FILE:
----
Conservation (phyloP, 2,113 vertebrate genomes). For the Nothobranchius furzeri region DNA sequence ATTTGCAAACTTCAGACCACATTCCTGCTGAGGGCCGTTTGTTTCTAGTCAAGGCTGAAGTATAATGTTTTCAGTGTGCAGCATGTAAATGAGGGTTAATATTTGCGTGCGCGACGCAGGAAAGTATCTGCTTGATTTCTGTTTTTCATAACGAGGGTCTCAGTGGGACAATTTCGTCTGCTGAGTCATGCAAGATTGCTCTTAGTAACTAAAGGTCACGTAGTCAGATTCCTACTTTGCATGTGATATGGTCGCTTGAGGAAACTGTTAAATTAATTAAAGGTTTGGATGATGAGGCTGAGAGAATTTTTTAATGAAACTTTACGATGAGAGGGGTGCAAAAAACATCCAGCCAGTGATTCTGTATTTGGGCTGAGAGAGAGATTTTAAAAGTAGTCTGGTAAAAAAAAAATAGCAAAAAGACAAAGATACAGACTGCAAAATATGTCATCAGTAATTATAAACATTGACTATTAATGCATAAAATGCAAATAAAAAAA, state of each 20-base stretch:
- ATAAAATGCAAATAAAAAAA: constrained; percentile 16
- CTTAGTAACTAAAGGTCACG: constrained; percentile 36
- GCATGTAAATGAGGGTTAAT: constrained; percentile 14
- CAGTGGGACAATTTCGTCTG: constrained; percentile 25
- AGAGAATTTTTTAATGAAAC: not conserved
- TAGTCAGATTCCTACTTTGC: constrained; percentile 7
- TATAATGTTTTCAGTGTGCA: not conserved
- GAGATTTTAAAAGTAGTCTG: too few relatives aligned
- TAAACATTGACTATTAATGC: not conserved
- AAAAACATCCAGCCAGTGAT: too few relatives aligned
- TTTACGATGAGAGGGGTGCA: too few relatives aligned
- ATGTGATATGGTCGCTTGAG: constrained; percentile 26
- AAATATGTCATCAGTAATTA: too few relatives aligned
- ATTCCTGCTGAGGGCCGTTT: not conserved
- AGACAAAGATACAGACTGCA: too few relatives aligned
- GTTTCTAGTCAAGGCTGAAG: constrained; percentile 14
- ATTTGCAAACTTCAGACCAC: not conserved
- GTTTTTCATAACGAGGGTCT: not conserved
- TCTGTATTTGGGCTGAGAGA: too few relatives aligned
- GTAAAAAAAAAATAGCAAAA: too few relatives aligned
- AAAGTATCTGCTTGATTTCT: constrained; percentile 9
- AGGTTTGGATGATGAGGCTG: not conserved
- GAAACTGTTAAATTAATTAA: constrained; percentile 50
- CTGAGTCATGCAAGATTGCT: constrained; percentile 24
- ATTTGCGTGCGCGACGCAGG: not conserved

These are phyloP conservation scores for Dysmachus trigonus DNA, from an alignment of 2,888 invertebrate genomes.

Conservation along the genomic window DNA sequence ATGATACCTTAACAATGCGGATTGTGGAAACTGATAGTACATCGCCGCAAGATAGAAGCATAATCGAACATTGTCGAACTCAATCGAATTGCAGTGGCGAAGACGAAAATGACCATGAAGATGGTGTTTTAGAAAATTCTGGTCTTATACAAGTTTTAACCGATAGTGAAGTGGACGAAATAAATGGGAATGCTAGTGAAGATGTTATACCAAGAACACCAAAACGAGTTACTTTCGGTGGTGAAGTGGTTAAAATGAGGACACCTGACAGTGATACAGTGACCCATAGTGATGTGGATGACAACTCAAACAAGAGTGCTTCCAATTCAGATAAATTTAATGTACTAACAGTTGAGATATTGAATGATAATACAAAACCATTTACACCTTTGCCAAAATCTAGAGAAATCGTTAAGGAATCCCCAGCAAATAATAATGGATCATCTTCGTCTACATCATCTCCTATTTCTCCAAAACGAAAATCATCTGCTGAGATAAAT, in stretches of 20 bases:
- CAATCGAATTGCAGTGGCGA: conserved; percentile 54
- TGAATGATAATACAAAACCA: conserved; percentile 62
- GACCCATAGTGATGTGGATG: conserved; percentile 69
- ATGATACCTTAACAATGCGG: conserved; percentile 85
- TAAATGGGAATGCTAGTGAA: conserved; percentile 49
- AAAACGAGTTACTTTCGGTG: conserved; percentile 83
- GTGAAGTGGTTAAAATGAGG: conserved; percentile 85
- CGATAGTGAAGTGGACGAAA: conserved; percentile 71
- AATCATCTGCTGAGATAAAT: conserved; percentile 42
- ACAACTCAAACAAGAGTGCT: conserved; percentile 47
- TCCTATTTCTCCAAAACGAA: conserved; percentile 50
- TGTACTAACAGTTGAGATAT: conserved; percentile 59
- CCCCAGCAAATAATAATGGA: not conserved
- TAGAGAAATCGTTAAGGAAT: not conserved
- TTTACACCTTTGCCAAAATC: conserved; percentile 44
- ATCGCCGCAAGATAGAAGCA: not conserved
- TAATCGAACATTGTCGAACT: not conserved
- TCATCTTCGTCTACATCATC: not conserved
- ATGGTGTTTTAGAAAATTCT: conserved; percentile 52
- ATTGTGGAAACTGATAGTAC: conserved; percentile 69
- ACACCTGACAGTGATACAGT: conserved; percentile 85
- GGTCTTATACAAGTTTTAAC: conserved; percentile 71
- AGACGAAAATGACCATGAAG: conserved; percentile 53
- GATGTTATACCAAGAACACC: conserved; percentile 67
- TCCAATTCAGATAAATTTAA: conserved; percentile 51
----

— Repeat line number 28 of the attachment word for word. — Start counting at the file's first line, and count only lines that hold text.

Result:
Conservation along the genomic window DNA sequence ATGATACCTTAACAATGCGGATTGTGGAAACTGATAGTACATCGCCGCAAGATAGAAGCATAATCGAACATTGTCGAACTCAATCGAATTGCAGTGGCGAAGACGAAAATGACCATGAAGATGGTGTTTTAGAAAATTCTGGTCTTATACAAGTTTTAACCGATAGTGAAGTGGACGAAATAAATGGGAATGCTAGTGAAGATGTTATACCAAGAACACCAAAACGAGTTACTTTCGGTGGTGAAGTGGTTAAAATGAGGACACCTGACAGTGATACAGTGACCCATAGTGATGTGGATGACAACTCAAACAAGAGTGCTTCCAATTCAGATAAATTTAATGTACTAACAGTTGAGATATTGAATGATAATACAAAACCATTTACACCTTTGCCAAAATCTAGAGAAATCGTTAAGGAATCCCCAGCAAATAATAATGGATCATCTTCGTCTACATCATCTCCTATTTCTCCAAAACGAAAATCATCTGCTGAGATAAAT, in stretches of 20 bases: